2. Computational tractability. Horning found that his inference method was computationally intractable, because the space of PCFGs is simply too large. “Although the enumerative Bayesean [sic] procedure presented in Chapter V and refined in later chapters is formally optimal, its Achilles’ heel is efficiency….the enumerative problem is immense” p.151-152. He notes, e.g., that just the number of possible grammars with N nonterminals grows as 2 to the power N3, p. 157. Here he could find no easy paths to salvation.
Now, what progress have we made since 1969 with regard to these two basic results?
1. PCFGs and Bayesian inference. Well, we’re still roughly in the same place. Aside from fixing the technical glitch with ambiguous PCFGs, the same framework is generally assumed, without change. See, e.g., Perfors et al. (2011) for a representative example. The smaller the grammar, the larger its prior probability, announced as a kind of ‘Occam’s razor’ principle (simpler descriptions are better); the ‘fit’ of data to grammar is given as p(D|G) as before; and so forth. We’ll dive into this formulation more in the next post, including its (perhaps surprising) historical antecedents. But it’s easy to see that very little has really changed since Horning’s formulation. One new wrinkle has been the addition of hierarchical Bayesian models, but we have to defer that discussion for now.
2. Computational tractability. Same deal here. Current work acknowledges that searching the entire space of PCFGs is intractable, and in fact we now know much more. In general, Bayesian inference is provably intractable (NP-hard); Cooper, 1990; Kwisthout, 2009, 2011; Park & Darwiche, 2004; Shimony, 1994. This means it would require an unrealistic amount of time for anything but small hypothesis spaces. (If you read, e.g., the Perfors et al. paper you’ll see that they complain bitterly about this computational problem all the time, even dropping lots of sentences from their test corpus because it’s all just too complex.) Now, one response to this challenge has been to suggest that the Bayesian computations don’t need to get exact or optimal results. Rather, they only need to approximate exact or optimal solutions, by, say, sampling, or by using heuristics like a majority-vote-wins strategy (Chater et al. 2010; Sanborn, 2010). At first blush, this all seems like a winning way out of the computational dilemma, but in fact, it doesn’t help. Despite their appeal, “most–if not all–forms of approximating Bayesian inference are for unconstrained input domains as computationally intractable as computing Bayesian inference exactly” Kwisthout and van Rooj (2013, 8, my emphasis). So, “the assumption of ‘approximation’ by itself is insufficient to explain how Bayesian models scale to situations of real-world complexity” (Ibid., 3, my emphasis).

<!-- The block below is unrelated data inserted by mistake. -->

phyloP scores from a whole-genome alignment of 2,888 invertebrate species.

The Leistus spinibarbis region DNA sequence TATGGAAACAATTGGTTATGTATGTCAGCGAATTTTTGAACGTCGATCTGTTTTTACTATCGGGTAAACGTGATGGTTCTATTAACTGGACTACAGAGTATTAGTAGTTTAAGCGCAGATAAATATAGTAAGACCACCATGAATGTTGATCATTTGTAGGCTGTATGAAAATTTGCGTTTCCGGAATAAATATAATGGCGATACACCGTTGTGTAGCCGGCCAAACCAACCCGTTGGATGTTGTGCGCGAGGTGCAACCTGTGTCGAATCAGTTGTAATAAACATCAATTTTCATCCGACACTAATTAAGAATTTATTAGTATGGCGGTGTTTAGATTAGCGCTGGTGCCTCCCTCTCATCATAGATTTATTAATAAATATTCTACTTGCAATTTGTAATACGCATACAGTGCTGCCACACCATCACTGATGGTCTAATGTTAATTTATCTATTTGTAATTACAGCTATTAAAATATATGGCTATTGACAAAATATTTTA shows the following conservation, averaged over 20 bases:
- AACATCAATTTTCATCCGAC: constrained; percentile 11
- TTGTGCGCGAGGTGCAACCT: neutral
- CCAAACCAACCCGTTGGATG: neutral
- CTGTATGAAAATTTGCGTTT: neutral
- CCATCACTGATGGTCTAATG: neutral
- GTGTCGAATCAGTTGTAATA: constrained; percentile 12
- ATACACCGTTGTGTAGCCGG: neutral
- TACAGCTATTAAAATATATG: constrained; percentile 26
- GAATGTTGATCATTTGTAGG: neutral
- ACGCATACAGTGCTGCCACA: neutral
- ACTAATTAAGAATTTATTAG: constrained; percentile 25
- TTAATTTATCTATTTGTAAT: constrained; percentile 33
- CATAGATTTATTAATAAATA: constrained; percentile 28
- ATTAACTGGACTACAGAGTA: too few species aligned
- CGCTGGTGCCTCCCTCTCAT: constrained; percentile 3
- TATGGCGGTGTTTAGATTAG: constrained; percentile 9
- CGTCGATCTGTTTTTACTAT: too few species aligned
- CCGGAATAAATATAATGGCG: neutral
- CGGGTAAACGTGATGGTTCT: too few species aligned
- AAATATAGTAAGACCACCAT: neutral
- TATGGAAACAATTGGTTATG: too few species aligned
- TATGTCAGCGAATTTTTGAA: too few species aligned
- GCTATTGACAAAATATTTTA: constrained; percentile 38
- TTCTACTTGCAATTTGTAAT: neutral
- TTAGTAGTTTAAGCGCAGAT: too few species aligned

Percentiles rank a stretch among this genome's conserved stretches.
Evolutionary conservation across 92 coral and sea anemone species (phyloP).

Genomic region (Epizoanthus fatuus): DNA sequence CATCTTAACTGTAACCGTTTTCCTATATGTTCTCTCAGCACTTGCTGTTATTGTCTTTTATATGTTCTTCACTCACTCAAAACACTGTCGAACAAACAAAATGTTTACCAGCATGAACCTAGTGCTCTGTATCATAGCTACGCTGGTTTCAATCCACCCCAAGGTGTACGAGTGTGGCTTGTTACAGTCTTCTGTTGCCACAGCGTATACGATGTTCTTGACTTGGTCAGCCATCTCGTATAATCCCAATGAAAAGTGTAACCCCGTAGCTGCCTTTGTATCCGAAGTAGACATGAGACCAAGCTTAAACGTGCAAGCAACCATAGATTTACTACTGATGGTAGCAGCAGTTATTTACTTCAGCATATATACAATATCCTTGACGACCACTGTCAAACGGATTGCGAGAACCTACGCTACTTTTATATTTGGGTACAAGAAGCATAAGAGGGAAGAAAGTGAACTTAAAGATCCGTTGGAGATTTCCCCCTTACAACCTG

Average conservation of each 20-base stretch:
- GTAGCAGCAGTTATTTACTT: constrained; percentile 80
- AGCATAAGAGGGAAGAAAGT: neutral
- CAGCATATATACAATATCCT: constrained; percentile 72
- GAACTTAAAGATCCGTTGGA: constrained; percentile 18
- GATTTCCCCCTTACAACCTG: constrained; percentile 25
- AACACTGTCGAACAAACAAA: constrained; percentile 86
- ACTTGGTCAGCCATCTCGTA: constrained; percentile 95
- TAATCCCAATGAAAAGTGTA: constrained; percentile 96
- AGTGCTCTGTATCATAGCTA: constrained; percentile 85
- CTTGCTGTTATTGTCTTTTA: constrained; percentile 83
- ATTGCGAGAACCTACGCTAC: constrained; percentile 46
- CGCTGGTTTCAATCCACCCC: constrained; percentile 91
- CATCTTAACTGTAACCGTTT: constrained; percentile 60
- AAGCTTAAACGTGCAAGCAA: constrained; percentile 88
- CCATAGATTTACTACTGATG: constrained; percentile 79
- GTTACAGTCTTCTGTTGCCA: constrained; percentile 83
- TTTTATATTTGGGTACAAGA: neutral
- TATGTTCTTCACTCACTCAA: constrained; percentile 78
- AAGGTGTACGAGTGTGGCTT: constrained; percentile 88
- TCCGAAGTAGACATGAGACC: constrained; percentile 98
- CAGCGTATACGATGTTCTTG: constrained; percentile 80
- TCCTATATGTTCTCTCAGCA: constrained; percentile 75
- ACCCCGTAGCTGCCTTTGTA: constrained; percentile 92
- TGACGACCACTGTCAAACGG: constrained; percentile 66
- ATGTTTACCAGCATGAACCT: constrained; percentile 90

What to do? Well, this is precisely the same difficulty that was highlighted in the extensive computational complexity analysis of linguistic theories that my students and I carried out in the early 1980s. The take-home lesson from that work, as underscored in our book Computational Complexity and Natural Language 1987, was not that complexity theory should be used as some kind of steroidal spitting contest to pick out the best linguistic theory, though the outside commentary sometimes reads as if this were its real aim. If that’s all that readers got out of the book, then we failed miserably. We ought to refund you the dime in royalties we got for each copy. Rather, the goal was to use computational complexity theory as a diagnostic tool to pinpoint what part a theory was contributing to its intractability, to be followed by positing constraints to see if one could do better. For instance, Eric Ristad found that ‘revised’ Generalized Phrase Structure Grammar (Gazdar, Pullum, Sag, Klein, 1985) was insanely complex, in the class of so-called exponential-polynomial time problems – more than exponential time, and so far beyond the class of NP-hard problems that it’s challenging to even conjure up a concrete example of such a beast; see here. The source of the complexity? Largely the feature system, which permits all kinds of crazy stuff: nonlocal agreement, unrestricted gaps, and so forth. So, Eric offered up a replacement that drove the complexity down to the class NP. These constraints were linguistically motivated: a strict version of X-bar theory; recoverability of deletion; and constraints on extraction domains. You can consult Ristad (1989) linked above, or the 1987 book for details.